Yachats Gets Plugged In
Yachats is now part of the West Coast Electric Highway, a chain of Electric Vehicle (EV) Charging Stations which will eventually connect Oregon highways throughout the state.
The Yachats EV station was installed by AeroVironment in a spot donated by the City of Yachats. It is on the west side of Highway 101 between the Yachats Commons and Bank of the West. The station includes both a Level 2 slow charger (several hours) and a TIGER II fast charger (less than a half hour). It looks a bit like a regular gasoline pump with a hose that connects to the car, but instead of pumping imported gas, the EV owner charges up an electric car which will power it from 80 to 100 miles, depending on road conditions, traffic, speed, etc. Unlike a gas powered car, the EV “benefits” from stop-and-go traffic since “regenerative braking” charges up the battery.
Yachats is part of a system of charging stations funded by the Oregon Department of Transportation and grants from the Federal government. The first ten were installed along I-5 south of Salem under the Federal Recovery Act. Another 33 sites are being installed from Coos Bay to Astoria along the Oregon Coast, eastward up the Columbia Gorge to The Dalles, and over the Cascades into Central Oregon. The goal is to give potential electric vehicle owners confidence that they will be able to re-charge all over the state. Oregon hopes to have 30,000 EVs on the road by 2015, assuming that production of cars such as the Nissan Leaf and the Mitsubishi i-Car as well as the hybrid Chevy Volt can keep up with demand.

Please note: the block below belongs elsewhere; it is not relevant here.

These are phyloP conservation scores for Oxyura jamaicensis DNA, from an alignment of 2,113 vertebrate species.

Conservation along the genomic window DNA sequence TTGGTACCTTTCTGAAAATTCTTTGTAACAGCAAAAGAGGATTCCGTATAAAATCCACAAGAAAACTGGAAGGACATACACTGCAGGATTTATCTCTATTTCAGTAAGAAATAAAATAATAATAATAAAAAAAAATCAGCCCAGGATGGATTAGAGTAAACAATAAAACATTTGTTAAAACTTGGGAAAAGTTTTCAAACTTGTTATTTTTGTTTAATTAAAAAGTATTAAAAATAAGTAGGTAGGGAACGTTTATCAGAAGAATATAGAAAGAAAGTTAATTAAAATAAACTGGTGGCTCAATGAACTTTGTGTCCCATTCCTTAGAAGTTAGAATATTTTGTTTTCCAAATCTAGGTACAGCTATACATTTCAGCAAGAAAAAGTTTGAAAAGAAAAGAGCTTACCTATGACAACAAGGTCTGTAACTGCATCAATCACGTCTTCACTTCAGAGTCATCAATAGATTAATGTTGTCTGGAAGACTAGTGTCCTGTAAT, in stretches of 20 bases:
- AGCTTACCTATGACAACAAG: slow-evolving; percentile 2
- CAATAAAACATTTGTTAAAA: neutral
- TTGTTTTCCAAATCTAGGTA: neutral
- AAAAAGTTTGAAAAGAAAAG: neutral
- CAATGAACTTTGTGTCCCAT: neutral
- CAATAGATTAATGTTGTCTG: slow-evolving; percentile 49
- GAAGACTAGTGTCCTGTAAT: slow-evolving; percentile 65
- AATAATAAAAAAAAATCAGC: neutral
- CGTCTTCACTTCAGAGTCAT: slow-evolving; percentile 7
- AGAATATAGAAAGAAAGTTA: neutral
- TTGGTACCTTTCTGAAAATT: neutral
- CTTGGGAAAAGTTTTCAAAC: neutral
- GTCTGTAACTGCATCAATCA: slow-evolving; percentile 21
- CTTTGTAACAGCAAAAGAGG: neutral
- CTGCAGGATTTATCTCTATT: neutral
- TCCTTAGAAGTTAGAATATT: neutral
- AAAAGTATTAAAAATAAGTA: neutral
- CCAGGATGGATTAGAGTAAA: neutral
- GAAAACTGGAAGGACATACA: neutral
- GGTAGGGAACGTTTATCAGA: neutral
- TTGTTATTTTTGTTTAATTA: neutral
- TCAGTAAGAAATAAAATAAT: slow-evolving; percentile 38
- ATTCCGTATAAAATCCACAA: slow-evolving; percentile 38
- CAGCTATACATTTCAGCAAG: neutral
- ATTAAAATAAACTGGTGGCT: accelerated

Level 2 chargers are located at what is called “opportunistic locations”—places drivers already go such as shopping malls, theaters, and restaurants. Businesses install them to attract customers who shop during the three to four hours while their batteries are charged. The Tiger II installations require about 20 minutes to charge, and are suitable for highway locations. Of course, many EV owners have a charging station in their garage.
The EV charging stations are identical across the state. There is both a Level 2 charger and a DC “fast” charger. For a limited time, there is no fee for using the AeroVironment recharging stations. When the pricing structure is eventually determined, the cost will be about $2 to $3 per charge per vehicle. Drivers will most likely pay a subscription fee, similar to cell phone payments. Meanwhile, the state is still trying to figure out how EV drivers will pay their fair share of taxes to maintain, upgrade and expand highways, currently paid for through taxes on gasoline.
While the station didn’t cost the City of Yachats any money, there will be a lot of benefits. Encouraging use of alternative energy is, of course, a benefit in itself, helping to create a sustainable transportation system by reducing the state’s reliance on imported petroleum and by reducing greenhouse gas emissions. The charging station is good news for local residents who want to buy an electric car. It is also an attraction for tourists, who can charge up while enjoying a cup of coffee or a sandwich in one of Yachats’ many cafes, take a walk through the wetlands park behind the Commons, or give the kids a break in the playground. The city will get 5% of the charging fees from its station. ODOT is working with the state’s marketing department, Travel Oregon, to develop specific trip routes based on EV use which will encourage people to visit coastal communities like Yachats. EV drivers will be secure in knowing there is plenty of power available to return home or just keep going along the Electric Highway.